While eating some tofu stew that had sat around for several hours, I read a chapter on kitchen hygiene and food safety in Raising Vegetarian Children, by Joanne Stepaniak, M.S. Ed., and Vesanto Melina, M.S., R.D.
The chapter was 'An Ounce of Prevention: Food Safety for Vegetarians'
It's a good thing I'm fairly oblivious, and not prone to nightmares.
First, the section on kitchen hygiene: I'm glad that nobody has thought to report our kitchen to the Dept. of Health!
The communal towel (changed daily, but still...), not a paper towel in sight, the germ laden sponge, the all purpose dishcloth, used to spread bacteria over every surface. Tsk.
Then, there were four pages of charts on food-borne illnesses, and many more pages on where they lurk and grow, and how to prevent getting and spreading them.
I discovered that the Kingsbury's kitchen hygiene standards are only slightly better than those of the poorest third world country. It's amazing we're still alive!
I suspect that we're not the only ones, and that's not likely to change.
But here's some tofu safety advice from Joanne Stepaniak that we should take seriously. Most of it is a direct quote from her book, Raising Vegetarian Children:
'Tofu that is cooked or baked and vacuum sealed, or made and sold in aseptic packages' is safe for immediate consumption'
'...tofu that is packed in water and sold in tubs is a prime medium for breeding foodborne pathogens, especially if temperatures have been less than ideal during transport from the manufacturer to warehouse to store to home. Therefore this kind of tofu should never be used 'raw' in recipes...or fed directly to children.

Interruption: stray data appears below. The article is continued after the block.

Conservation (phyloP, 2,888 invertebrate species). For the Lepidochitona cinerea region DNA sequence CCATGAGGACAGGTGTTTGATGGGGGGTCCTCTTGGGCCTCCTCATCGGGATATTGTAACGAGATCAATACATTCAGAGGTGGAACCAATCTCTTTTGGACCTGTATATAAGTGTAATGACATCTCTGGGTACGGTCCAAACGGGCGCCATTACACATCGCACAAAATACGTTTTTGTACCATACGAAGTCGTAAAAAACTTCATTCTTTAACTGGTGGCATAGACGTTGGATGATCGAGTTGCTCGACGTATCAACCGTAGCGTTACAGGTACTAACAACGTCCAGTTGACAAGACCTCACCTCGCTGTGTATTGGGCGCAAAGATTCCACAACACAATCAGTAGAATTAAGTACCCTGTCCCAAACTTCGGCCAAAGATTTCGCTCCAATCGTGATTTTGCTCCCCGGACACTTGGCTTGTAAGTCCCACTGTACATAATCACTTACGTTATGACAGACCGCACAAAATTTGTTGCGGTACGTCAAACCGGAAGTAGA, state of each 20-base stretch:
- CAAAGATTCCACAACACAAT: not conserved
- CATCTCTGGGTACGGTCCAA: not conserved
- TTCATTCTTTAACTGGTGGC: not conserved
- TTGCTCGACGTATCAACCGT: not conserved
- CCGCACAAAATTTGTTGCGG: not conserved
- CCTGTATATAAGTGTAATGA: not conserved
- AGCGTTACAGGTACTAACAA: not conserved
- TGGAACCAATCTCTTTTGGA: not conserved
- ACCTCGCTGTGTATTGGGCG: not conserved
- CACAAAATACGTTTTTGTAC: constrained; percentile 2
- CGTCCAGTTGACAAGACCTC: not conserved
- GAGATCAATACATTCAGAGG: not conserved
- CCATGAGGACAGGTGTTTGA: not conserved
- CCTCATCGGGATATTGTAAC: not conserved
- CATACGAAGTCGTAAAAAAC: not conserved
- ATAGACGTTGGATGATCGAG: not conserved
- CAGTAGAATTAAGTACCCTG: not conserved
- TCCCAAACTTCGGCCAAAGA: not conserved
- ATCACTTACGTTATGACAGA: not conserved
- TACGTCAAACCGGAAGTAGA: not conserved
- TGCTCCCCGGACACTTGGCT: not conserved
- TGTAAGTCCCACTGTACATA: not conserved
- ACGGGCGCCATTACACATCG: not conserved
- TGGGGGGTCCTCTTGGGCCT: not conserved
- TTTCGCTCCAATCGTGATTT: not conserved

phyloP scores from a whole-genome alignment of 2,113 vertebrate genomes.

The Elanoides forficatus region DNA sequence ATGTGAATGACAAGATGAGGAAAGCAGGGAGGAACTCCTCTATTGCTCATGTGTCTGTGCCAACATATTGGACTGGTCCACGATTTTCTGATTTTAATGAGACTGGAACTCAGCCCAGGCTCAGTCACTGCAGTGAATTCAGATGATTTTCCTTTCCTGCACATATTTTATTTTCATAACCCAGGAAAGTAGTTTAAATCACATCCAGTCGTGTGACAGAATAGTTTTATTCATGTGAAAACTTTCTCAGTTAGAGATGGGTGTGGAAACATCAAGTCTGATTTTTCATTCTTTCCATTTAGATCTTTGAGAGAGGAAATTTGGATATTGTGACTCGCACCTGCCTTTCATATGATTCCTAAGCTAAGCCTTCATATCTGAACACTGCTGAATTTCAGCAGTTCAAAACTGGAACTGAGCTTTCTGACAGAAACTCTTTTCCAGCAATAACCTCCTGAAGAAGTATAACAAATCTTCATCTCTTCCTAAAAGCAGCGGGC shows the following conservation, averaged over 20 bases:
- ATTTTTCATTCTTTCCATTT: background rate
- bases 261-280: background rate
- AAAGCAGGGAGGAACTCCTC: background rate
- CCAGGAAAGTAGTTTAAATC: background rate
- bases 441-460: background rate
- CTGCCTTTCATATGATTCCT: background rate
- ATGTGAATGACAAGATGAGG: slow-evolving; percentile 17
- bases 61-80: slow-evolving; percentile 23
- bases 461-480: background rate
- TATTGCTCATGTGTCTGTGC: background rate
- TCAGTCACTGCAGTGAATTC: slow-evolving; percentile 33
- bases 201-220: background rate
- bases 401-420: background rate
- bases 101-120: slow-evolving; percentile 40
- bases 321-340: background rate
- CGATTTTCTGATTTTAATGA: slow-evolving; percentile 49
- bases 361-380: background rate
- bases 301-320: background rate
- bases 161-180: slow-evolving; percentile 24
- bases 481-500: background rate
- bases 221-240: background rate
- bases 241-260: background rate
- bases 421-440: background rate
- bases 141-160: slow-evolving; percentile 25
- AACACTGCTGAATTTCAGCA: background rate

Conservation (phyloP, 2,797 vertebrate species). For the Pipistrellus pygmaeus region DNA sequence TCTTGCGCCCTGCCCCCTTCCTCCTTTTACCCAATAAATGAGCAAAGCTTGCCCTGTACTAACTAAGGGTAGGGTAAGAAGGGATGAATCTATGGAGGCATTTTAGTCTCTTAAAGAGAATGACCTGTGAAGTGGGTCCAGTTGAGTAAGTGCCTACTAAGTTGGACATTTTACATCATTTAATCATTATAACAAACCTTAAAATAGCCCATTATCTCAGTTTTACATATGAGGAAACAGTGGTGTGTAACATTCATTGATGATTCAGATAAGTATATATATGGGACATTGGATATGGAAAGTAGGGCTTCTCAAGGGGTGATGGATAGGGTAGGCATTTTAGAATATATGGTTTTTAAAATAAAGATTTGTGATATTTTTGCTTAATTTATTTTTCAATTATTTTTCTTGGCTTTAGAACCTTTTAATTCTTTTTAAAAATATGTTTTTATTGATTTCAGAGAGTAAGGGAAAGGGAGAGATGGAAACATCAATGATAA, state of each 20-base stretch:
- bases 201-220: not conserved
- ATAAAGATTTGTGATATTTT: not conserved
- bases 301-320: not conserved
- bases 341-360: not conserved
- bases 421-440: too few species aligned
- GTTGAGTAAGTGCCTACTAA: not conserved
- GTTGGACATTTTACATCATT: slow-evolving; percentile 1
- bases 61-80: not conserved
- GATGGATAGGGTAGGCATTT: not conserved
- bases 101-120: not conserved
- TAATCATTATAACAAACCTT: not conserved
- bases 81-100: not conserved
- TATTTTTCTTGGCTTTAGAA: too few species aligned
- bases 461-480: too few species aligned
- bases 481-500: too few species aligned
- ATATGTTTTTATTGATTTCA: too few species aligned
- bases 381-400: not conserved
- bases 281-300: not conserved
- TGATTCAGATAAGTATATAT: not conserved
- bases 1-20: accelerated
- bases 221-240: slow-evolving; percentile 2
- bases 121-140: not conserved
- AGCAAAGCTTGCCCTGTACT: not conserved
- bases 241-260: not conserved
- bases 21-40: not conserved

Water-packed tofu must be boiled in water or steamed for five to ten minutes prior to using in order to destroy any potentially dangerous bacteria...'
Note: Cut in smaller chunks, for thorough heating up to 165 degrees. This pre-cooking is for when you're going to eat the tofu straight up or in a salad. If you were going to cook it anyway, just carry on with whatever you had planned.
'Some chldren and adults develop 'tofu tummy' - gas, bloating, cramps, nausea, vomiting, fever, headache, or diarrhea - after eating 'raw', water-packed tofu and come to the conclusion that they must be allergic to soy products or tofu.
This is not necessarily the case. 'Tofu Tummy' can mimic some of the symptoms of a food allergy, but it usually is attributable to mild to severe food poisoning caused by foodborne pathogens. With proper care, this can easily be averted.'
I should add that this was the only scary (but necessary) chapter in an excellent resource for parents and others - Raising Vegetarian Children, by Stefaniak & Melina.